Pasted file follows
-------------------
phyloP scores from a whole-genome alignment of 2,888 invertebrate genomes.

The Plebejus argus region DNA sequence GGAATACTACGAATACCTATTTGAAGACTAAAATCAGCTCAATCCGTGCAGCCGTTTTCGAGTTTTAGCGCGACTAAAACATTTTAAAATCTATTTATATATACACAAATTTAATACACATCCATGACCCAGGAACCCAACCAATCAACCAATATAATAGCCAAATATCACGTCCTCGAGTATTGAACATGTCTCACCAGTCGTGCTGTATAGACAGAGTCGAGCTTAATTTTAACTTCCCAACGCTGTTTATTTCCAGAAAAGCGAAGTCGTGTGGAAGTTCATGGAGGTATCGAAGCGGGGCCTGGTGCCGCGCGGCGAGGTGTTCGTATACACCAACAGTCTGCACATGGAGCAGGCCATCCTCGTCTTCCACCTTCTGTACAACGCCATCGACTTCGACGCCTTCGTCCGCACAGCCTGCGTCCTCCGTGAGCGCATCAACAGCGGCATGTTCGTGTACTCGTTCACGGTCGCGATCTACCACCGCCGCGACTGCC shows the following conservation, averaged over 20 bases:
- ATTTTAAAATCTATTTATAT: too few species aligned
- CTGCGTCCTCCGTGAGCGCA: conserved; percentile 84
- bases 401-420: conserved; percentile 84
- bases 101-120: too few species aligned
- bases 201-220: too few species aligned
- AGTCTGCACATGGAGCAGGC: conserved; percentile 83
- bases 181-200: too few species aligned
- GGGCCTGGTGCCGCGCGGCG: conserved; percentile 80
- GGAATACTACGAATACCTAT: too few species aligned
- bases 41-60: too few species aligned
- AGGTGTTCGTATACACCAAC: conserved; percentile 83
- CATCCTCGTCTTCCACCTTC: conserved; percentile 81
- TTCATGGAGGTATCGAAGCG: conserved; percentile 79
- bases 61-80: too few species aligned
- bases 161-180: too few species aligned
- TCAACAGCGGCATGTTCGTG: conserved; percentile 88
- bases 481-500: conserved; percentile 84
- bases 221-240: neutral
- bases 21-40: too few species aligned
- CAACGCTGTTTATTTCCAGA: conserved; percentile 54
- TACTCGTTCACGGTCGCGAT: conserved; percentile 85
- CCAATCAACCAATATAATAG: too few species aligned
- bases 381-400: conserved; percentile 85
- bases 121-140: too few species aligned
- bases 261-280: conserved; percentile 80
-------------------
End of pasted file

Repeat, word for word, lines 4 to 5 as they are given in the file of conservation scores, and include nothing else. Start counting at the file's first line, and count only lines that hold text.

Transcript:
- CTGCGTCCTCCGTGAGCGCA: conserved; percentile 84
- bases 401-420: conserved; percentile 84